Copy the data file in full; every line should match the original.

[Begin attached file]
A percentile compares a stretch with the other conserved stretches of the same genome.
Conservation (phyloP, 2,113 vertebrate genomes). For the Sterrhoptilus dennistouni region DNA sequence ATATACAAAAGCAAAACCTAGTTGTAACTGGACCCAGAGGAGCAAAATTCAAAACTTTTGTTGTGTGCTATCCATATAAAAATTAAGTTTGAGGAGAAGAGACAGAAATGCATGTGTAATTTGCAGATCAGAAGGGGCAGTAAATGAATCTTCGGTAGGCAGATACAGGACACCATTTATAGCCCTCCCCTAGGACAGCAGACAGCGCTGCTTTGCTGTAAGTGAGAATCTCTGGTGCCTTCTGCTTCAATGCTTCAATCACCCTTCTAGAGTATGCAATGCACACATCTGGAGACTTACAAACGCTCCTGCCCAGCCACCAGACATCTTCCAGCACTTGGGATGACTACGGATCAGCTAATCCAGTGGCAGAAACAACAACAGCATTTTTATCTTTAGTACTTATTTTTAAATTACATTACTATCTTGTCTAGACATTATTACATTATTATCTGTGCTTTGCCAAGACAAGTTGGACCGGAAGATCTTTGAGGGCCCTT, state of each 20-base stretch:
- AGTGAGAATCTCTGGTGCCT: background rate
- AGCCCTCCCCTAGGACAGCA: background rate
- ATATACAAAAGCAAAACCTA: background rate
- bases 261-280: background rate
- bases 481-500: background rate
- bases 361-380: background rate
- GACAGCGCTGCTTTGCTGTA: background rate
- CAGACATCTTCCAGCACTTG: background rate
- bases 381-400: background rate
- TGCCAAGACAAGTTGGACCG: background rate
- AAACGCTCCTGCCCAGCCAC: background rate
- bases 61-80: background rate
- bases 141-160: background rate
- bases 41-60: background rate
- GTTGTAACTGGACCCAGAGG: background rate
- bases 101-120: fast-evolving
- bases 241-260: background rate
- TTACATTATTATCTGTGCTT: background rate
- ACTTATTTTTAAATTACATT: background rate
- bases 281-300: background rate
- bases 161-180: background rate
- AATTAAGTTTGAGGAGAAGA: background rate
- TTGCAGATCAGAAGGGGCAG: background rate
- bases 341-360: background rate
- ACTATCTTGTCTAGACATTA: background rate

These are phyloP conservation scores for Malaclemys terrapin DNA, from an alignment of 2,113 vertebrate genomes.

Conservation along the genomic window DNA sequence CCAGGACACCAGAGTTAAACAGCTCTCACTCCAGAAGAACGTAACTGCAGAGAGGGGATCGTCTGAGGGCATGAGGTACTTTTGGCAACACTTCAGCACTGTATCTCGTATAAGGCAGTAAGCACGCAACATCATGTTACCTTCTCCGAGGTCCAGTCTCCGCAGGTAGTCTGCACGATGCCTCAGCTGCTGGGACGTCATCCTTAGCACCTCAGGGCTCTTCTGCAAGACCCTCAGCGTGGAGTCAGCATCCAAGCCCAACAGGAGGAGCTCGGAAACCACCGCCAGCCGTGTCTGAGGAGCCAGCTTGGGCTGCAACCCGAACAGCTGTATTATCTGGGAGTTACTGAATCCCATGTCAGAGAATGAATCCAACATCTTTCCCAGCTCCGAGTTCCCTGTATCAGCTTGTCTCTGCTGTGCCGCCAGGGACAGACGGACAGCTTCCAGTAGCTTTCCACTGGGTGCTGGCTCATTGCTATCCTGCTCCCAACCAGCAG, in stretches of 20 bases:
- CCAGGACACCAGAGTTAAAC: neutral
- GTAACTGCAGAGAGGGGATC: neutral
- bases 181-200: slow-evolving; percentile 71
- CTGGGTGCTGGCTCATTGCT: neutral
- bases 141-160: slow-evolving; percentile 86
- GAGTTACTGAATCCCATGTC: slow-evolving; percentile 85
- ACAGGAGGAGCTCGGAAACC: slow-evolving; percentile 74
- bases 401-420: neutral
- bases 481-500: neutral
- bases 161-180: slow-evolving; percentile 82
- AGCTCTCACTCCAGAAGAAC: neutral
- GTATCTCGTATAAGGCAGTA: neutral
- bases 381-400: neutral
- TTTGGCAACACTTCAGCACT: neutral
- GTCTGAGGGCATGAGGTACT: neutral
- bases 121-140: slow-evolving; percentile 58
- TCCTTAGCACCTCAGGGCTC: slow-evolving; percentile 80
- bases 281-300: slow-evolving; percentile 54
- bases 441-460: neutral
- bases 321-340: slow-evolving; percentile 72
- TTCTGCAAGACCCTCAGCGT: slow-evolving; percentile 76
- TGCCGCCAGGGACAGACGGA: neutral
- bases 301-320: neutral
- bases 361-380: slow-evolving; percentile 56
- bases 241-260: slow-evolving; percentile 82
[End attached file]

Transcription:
A percentile compares a stretch with the other conserved stretches of the same genome.
Conservation (phyloP, 2,113 vertebrate genomes). For the Sterrhoptilus dennistouni region DNA sequence ATATACAAAAGCAAAACCTAGTTGTAACTGGACCCAGAGGAGCAAAATTCAAAACTTTTGTTGTGTGCTATCCATATAAAAATTAAGTTTGAGGAGAAGAGACAGAAATGCATGTGTAATTTGCAGATCAGAAGGGGCAGTAAATGAATCTTCGGTAGGCAGATACAGGACACCATTTATAGCCCTCCCCTAGGACAGCAGACAGCGCTGCTTTGCTGTAAGTGAGAATCTCTGGTGCCTTCTGCTTCAATGCTTCAATCACCCTTCTAGAGTATGCAATGCACACATCTGGAGACTTACAAACGCTCCTGCCCAGCCACCAGACATCTTCCAGCACTTGGGATGACTACGGATCAGCTAATCCAGTGGCAGAAACAACAACAGCATTTTTATCTTTAGTACTTATTTTTAAATTACATTACTATCTTGTCTAGACATTATTACATTATTATCTGTGCTTTGCCAAGACAAGTTGGACCGGAAGATCTTTGAGGGCCCTT, state of each 20-base stretch:
- AGTGAGAATCTCTGGTGCCT: background rate
- AGCCCTCCCCTAGGACAGCA: background rate
- ATATACAAAAGCAAAACCTA: background rate
- bases 261-280: background rate
- bases 481-500: background rate
- bases 361-380: background rate
- GACAGCGCTGCTTTGCTGTA: background rate
- CAGACATCTTCCAGCACTTG: background rate
- bases 381-400: background rate
- TGCCAAGACAAGTTGGACCG: background rate
- AAACGCTCCTGCCCAGCCAC: background rate
- bases 61-80: background rate
- bases 141-160: background rate
- bases 41-60: background rate
- GTTGTAACTGGACCCAGAGG: background rate
- bases 101-120: fast-evolving
- bases 241-260: background rate
- TTACATTATTATCTGTGCTT: background rate
- ACTTATTTTTAAATTACATT: background rate
- bases 281-300: background rate
- bases 161-180: background rate
- AATTAAGTTTGAGGAGAAGA: background rate
- TTGCAGATCAGAAGGGGCAG: background rate
- bases 341-360: background rate
- ACTATCTTGTCTAGACATTA: background rate

These are phyloP conservation scores for Malaclemys terrapin DNA, from an alignment of 2,113 vertebrate genomes.

Conservation along the genomic window DNA sequence CCAGGACACCAGAGTTAAACAGCTCTCACTCCAGAAGAACGTAACTGCAGAGAGGGGATCGTCTGAGGGCATGAGGTACTTTTGGCAACACTTCAGCACTGTATCTCGTATAAGGCAGTAAGCACGCAACATCATGTTACCTTCTCCGAGGTCCAGTCTCCGCAGGTAGTCTGCACGATGCCTCAGCTGCTGGGACGTCATCCTTAGCACCTCAGGGCTCTTCTGCAAGACCCTCAGCGTGGAGTCAGCATCCAAGCCCAACAGGAGGAGCTCGGAAACCACCGCCAGCCGTGTCTGAGGAGCCAGCTTGGGCTGCAACCCGAACAGCTGTATTATCTGGGAGTTACTGAATCCCATGTCAGAGAATGAATCCAACATCTTTCCCAGCTCCGAGTTCCCTGTATCAGCTTGTCTCTGCTGTGCCGCCAGGGACAGACGGACAGCTTCCAGTAGCTTTCCACTGGGTGCTGGCTCATTGCTATCCTGCTCCCAACCAGCAG, in stretches of 20 bases:
- CCAGGACACCAGAGTTAAAC: neutral
- GTAACTGCAGAGAGGGGATC: neutral
- bases 181-200: slow-evolving; percentile 71
- CTGGGTGCTGGCTCATTGCT: neutral
- bases 141-160: slow-evolving; percentile 86
- GAGTTACTGAATCCCATGTC: slow-evolving; percentile 85
- ACAGGAGGAGCTCGGAAACC: slow-evolving; percentile 74
- bases 401-420: neutral
- bases 481-500: neutral
- bases 161-180: slow-evolving; percentile 82
- AGCTCTCACTCCAGAAGAAC: neutral
- GTATCTCGTATAAGGCAGTA: neutral
- bases 381-400: neutral
- TTTGGCAACACTTCAGCACT: neutral
- GTCTGAGGGCATGAGGTACT: neutral
- bases 121-140: slow-evolving; percentile 58
- TCCTTAGCACCTCAGGGCTC: slow-evolving; percentile 80
- bases 281-300: slow-evolving; percentile 54
- bases 441-460: neutral
- bases 321-340: slow-evolving; percentile 72
- TTCTGCAAGACCCTCAGCGT: slow-evolving; percentile 76
- TGCCGCCAGGGACAGACGGA: neutral
- bases 301-320: neutral
- bases 361-380: slow-evolving; percentile 56
- bases 241-260: slow-evolving; percentile 82